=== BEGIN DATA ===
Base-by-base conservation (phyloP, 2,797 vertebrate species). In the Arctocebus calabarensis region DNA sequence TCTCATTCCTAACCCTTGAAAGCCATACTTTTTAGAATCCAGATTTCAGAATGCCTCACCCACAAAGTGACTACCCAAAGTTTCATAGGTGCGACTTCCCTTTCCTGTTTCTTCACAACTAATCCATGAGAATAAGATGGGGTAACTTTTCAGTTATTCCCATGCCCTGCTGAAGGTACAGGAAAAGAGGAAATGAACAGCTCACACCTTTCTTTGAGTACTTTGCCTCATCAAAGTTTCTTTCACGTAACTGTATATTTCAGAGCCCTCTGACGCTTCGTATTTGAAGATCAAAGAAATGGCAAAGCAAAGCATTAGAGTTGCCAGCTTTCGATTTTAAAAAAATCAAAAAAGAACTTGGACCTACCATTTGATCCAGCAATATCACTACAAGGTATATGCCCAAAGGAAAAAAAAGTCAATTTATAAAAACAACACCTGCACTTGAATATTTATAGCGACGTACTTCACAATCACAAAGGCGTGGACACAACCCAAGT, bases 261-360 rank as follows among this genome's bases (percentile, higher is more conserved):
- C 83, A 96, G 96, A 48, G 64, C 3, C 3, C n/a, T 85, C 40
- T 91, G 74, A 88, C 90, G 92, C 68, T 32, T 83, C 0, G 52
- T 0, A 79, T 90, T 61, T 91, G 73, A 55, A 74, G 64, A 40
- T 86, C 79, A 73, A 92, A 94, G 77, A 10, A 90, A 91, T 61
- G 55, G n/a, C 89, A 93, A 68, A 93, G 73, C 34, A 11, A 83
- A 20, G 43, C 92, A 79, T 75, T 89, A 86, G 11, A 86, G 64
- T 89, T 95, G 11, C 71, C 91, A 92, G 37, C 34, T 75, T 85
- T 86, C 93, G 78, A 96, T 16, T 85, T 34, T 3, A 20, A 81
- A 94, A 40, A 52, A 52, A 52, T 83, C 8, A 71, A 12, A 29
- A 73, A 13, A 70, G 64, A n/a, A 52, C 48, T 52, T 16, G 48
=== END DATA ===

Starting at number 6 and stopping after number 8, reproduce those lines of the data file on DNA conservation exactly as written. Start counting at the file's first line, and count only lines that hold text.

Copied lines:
- G 55, G n/a, C 89, A 93, A 68, A 93, G 73, C 34, A 11, A 83
- A 20, G 43, C 92, A 79, T 75, T 89, A 86, G 11, A 86, G 64
- T 89, T 95, G 11, C 71, C 91, A 92, G 37, C 34, T 75, T 85